"But, Gib, my dear boy," explained Scraggs, "you ain't got a word to say about this deal no more. Don't you realize that I hold a controllin' interest an' that you must bow to th' vote o' th' majority?"
"Don't I, though," blustered Mr. Gibney. "Well, just let me catch you luggin' off my property without my consent--in writin'--an' we'll see who does all th' bowin', Scraggsy. I'll cut your greedy little heart out, that's what I'll do."
"Well, then," said Scraggs, "you get your blasted property off'n my ship, an' get yourself off an' don't never come back."
"F'r th' love o' common sense," bawled Mr. Gibney, "what do you think I am? A butcher? How am I to get away with a third o' two dead Chinamen? Ain't you got no reason to you at all, Scraggs?"
"Very well, then," replied the triumphant Scraggs, "if you won't sell, then buy out my interest an' rid my ship o' this contaminatin' encumbrance."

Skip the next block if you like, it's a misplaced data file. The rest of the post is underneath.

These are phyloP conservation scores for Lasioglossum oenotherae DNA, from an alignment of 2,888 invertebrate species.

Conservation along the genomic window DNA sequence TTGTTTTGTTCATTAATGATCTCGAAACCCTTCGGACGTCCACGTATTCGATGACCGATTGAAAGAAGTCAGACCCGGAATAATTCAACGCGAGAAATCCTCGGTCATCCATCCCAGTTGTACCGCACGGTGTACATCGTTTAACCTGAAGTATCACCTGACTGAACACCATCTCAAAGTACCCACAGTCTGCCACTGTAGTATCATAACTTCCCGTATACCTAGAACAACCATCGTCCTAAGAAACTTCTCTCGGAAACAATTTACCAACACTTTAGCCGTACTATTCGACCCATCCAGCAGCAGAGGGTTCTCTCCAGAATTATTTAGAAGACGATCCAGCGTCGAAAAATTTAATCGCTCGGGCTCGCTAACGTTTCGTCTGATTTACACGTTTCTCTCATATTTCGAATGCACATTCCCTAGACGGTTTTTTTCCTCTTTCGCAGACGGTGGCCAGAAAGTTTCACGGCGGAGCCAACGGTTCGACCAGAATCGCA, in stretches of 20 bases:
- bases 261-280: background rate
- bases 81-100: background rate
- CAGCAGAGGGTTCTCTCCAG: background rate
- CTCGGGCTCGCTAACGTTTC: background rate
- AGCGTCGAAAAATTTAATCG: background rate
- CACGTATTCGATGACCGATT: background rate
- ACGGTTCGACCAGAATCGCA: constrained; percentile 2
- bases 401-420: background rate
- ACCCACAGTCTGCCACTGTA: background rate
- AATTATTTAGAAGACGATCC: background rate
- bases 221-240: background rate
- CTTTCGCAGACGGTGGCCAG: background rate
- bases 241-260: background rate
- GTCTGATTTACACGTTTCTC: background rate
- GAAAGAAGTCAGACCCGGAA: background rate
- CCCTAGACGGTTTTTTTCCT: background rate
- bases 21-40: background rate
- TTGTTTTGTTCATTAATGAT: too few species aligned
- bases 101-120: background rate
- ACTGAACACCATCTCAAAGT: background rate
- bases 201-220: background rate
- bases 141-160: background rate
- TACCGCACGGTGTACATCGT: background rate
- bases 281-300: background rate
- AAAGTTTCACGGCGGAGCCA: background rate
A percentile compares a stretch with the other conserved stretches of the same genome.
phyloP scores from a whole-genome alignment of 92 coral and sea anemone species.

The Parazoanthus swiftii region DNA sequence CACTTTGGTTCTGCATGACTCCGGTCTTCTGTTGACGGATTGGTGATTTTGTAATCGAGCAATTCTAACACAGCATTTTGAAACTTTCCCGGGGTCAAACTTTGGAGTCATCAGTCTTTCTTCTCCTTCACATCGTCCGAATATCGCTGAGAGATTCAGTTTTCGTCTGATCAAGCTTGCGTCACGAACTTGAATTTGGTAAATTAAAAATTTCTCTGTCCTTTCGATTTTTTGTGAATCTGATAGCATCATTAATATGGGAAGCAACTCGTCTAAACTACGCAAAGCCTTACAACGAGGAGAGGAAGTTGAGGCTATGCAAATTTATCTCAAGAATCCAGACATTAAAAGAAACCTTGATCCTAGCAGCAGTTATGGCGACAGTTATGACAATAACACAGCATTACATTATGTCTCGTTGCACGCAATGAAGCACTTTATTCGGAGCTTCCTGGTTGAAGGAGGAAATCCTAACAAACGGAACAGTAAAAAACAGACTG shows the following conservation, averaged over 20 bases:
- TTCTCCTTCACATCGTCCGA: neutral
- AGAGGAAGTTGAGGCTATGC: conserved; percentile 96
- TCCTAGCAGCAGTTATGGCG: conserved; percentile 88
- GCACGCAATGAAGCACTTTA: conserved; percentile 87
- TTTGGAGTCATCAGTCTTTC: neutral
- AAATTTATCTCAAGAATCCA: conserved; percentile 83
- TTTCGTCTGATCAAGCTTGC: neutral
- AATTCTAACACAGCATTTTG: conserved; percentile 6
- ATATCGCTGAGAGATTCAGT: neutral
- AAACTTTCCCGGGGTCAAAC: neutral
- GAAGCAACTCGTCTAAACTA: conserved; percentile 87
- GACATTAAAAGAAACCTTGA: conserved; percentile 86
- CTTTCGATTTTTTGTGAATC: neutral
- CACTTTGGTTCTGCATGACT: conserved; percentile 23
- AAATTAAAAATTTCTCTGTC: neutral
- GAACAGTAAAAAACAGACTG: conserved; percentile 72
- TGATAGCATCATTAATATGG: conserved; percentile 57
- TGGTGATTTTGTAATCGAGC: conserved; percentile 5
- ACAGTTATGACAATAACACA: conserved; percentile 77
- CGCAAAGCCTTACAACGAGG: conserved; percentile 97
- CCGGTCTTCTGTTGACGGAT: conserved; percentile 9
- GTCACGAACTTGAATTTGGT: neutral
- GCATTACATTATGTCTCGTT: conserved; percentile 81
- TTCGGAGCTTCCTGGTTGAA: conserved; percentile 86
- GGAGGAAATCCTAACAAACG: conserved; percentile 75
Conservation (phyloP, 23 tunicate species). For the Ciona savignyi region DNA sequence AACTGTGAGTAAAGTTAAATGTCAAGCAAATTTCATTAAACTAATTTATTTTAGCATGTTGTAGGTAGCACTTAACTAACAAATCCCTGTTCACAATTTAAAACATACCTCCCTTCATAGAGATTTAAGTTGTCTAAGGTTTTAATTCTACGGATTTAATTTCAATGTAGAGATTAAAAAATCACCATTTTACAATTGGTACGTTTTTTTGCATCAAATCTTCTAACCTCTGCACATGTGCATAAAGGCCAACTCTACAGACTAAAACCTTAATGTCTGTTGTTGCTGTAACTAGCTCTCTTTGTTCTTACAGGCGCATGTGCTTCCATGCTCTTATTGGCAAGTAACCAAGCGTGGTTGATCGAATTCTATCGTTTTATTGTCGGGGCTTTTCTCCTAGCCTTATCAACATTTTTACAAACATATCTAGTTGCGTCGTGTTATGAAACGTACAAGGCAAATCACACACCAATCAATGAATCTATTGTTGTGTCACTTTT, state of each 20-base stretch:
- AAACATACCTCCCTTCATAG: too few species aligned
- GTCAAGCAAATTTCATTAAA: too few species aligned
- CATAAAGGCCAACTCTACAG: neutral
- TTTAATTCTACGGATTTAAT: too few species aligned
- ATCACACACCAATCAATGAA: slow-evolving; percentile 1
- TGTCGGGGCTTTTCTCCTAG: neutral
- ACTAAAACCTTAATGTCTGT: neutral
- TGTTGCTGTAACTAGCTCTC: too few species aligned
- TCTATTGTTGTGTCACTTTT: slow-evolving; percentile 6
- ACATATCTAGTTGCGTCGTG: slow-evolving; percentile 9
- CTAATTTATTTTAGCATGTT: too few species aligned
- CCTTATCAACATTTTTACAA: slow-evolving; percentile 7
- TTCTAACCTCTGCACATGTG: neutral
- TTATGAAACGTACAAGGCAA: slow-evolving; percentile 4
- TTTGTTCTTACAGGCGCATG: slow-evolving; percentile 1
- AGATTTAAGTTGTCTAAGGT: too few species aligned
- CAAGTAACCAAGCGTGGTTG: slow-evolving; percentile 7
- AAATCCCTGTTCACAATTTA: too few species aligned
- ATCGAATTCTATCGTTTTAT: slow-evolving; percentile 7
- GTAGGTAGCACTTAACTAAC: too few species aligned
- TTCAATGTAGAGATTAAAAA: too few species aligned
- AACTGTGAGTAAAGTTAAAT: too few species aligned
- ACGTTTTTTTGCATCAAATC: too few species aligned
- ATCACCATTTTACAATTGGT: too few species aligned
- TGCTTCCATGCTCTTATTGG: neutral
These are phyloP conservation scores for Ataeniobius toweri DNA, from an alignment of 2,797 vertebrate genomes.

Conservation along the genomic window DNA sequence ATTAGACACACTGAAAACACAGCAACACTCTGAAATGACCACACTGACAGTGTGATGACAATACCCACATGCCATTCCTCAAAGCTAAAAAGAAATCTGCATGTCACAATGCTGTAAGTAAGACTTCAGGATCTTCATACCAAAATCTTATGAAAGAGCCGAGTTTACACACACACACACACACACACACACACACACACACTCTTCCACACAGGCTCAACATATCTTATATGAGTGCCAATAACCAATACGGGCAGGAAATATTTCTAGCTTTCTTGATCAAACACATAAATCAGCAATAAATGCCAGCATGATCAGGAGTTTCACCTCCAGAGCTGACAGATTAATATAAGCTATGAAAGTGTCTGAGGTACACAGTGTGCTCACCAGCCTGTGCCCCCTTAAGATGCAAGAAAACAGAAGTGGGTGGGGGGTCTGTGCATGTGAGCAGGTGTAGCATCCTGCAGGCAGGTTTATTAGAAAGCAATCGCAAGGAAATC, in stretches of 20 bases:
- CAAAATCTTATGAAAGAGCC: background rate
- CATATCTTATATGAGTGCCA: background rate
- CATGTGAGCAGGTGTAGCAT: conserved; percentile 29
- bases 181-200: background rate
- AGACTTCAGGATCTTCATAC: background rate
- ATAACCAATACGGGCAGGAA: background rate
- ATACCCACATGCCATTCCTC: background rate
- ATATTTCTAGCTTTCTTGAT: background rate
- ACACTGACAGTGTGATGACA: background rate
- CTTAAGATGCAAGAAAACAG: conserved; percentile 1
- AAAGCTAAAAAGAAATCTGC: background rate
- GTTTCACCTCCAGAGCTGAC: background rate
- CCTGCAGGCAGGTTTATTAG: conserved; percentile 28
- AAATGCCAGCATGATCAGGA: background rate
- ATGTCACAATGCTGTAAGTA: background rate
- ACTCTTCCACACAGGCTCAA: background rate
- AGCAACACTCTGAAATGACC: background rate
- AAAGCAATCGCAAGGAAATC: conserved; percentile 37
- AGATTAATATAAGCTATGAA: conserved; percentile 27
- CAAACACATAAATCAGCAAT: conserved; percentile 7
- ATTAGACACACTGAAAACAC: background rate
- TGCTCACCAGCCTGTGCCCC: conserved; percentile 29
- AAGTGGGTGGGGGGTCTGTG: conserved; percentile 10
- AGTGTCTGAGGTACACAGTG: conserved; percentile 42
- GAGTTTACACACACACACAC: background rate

"I won't buy an' I won't sell--leastways until I've had time to consider," replied Mr. Gibney. "I smell a rat somewheres, Scraggs, an' I don't intend to be beat outer my rights. Moreover, I question McGuffey's right to dispose o' his one-third without asking my advice an' consent, as th' promoter o' this deal, f'r th' reason that by his act he aids an' abets th' formation o' a trust, creates a monopoly, an' blocks th' wheels o' free trade; all of which is agin public policy an' don't go in no court o' law. McGuffey, give Scraggs back his money an' keep your interest. When any o' th' parties hereto can rig up a sale o' these two Celestials, it's his duty to let his shipmates in on th' same. He may exact a five per cent. commission for his effort, if he wants t' be rotten mean, an' th' company has t' pay it t' him, but otherwise we all whacks up, share an' share alike, on profits an' losses."